Thrilling singing in Simon Boccanegra at the Concertgebouw

Verdi: Simon Boccanegra

Concertgebouw, 16th September 2017

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Victor Maurel sang the title role in Simon Boccanegra at the premiere of the revised 1881 version

This is what Verdi should sound like. Idiomatically sung by confident singers, with role-tailored voices that make one sit up and listen. The NTR ZaterdagMatinee concert series at the Concertgebouw, a long-standing institution financed with public broadcasting funds, traditionally opens with an opera. This year it was Simon Boccanegra, Verdi’s sombre study of personal tragedy lurking behind public success.

Full review on Backtrack.

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Stenz conducts an impressive Babylon at the Holland Festival

Widmann: Babylon

Concertgebouw, 3rd June 2017

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The Ziggurat of Ur in Iraq, courtesy of Wikimedia Commons

According to the programme, at one point composer Jörg Widmann requires the chorus in his opera Babylon to split into 94 parts. I hope this is a misprint, but Babylon is a fearlessly ambitious composition. This impressive performance at the Holland Festival, led by the intrepid Markus Stenz, was deservedly cheered at length.

Full review on Backtrack.

A riveting Nixon in China

Adams: Nixon in China

Concertgebouw, 11th February 2017

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US President Richard Nixon and Chinese Premier Zhou Enlai, February 25, 1972, courtesy of Wikimedia Commons

American composer John Adams turns 70 this year. By way of celebration no less than seven concerts in this season’s NTR ZaterdagMatinee series feature works by Adams, including this concert version of his first opera, Nixon in China.

Full review at Opera Today.

Semyon Kotko: Jurowski drowns out propaganda with Prokofiev in Amsterdam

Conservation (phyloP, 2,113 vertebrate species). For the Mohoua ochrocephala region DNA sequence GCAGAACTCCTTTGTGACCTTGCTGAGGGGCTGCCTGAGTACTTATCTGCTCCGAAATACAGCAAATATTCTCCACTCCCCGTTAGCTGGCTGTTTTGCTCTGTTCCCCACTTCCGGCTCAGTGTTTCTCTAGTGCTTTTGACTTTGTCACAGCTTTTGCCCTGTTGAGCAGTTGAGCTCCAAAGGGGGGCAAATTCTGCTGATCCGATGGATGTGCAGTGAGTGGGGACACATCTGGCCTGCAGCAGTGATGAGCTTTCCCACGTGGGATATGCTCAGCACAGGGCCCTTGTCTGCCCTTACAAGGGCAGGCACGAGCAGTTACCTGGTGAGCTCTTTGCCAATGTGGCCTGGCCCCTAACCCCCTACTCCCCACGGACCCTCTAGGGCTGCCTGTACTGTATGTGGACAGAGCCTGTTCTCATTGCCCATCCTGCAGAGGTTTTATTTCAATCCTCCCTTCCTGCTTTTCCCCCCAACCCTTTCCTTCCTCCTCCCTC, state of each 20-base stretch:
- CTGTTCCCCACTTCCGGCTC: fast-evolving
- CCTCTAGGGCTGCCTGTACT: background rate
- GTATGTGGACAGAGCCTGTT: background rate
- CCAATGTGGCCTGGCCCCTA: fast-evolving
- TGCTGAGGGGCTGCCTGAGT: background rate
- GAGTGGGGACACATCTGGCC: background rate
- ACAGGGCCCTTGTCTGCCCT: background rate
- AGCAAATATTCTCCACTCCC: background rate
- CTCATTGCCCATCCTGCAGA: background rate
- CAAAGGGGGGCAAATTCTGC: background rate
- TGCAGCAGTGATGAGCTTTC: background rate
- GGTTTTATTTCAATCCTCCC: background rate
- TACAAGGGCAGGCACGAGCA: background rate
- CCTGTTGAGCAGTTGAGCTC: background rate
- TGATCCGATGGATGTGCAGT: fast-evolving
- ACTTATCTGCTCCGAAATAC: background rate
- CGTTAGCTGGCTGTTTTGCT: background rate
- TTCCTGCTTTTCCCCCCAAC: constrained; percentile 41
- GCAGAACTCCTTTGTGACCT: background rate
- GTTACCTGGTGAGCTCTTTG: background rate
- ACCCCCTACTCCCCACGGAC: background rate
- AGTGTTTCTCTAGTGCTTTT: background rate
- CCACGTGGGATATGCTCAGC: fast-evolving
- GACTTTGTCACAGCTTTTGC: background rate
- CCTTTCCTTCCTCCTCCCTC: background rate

Prokofiev: Semyon Kotko

Concertgebouw, 26th November 2016

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The libretto of Prokofiev’s Soviet opera Semyon Kotko clobbers you on the head with revolutionary doctrine. Understandably, the work has never gained an international foothold. Even in Russia, where it is now part of the repertoire, it was ignored for decades shortly after its 1940 première, which was by no means an unequivocal success. Then the critics focused on the opera’s lack of instant popular appeal rather than its musical qualities. As this concert version at the Concertgebouw demonstrated, these are considerable.

Full review on Bachtrack.

Magnificent terror in new Requiem for Hieronymus Bosch

Glanert: Requiem for Hieronymus Bosch

Concertgebouw, 5th November 2016

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Detail from The Last Judgement (circa 1505) by Hieronymus Bosch

Like the work of it’s dedicatee, Detlev Glanert’s Requiem for Hieronymus Bosch spans the mortal and the immortal, the demonic and the angelic, the putrid and the sublime. It is one of the events commemorating the 500th anniversary of the painter’s death, and premiered one day before this Amsterdam performance, at St John’s Cathedral in ‘s-Hertogenbosch, Bosch’s birthplace. It was an extraordinary performance…

Full review on Bachtrack.

Ceaseless fire in Spontini’s Olympie

Spontini: Olympie

Concertgebouw, 29th October 2016

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Alexandrine-Caroline Branchu, the first Statira

The patrons fleeing the hall after the last bars of Spontini’s Olympie deserve sympathy. Two-and-a-half hours of relentless crescendos, however handsomely sculpted, take their toll. Not that the performers did not earn the ovation by those who stayed. Jérémie Rhorer led the period ensemble Le Cercle de l’Harmonie in a turbocharged performance of the third version of this neglected work, which premiered in Paris in 1826.

Full review on Bachtrack.

A rousing I due Foscari at the Concertgebouw

Verdi: I due Foscari

Concertgebouw, 17th September 2016

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Bust of Doge Francesco Foscari by Bartolomeo Bon © Sailko via Wikimedia Commons

 

There is no reason why, given the right performers, second-tier Verdi can’t be a top-tier operatic experience, as was the case with this concert version of I Due Foscari.

Full review on Opera Today.